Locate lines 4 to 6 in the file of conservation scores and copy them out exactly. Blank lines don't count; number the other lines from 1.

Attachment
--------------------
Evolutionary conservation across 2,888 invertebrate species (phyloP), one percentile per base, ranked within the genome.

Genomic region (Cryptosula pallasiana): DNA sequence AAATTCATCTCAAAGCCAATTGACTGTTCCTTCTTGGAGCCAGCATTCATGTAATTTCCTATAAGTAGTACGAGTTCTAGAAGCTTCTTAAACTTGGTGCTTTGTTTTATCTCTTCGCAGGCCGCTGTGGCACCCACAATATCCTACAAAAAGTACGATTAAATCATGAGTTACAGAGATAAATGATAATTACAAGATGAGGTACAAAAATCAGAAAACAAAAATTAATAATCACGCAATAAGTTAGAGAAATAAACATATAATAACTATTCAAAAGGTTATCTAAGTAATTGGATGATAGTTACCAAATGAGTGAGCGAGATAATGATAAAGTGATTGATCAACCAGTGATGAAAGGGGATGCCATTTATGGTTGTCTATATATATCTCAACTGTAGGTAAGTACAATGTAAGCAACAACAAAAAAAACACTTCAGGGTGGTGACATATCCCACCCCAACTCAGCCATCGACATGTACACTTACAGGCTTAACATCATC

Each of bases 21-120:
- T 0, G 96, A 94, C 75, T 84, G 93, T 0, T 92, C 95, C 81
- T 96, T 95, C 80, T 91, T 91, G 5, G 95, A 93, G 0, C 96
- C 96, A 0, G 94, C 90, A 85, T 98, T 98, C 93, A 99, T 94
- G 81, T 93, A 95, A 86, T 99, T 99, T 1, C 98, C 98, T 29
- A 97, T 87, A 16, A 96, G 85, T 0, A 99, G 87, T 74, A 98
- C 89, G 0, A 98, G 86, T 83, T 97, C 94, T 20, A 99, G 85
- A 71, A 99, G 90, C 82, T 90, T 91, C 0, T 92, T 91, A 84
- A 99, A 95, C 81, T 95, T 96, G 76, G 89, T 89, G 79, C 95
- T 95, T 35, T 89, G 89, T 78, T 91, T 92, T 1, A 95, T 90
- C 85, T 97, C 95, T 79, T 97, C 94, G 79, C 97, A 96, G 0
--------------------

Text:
- T 0, G 96, A 94, C 75, T 84, G 93, T 0, T 92, C 95, C 81
- T 96, T 95, C 80, T 91, T 91, G 5, G 95, A 93, G 0, C 96
- C 96, A 0, G 94, C 90, A 85, T 98, T 98, C 93, A 99, T 94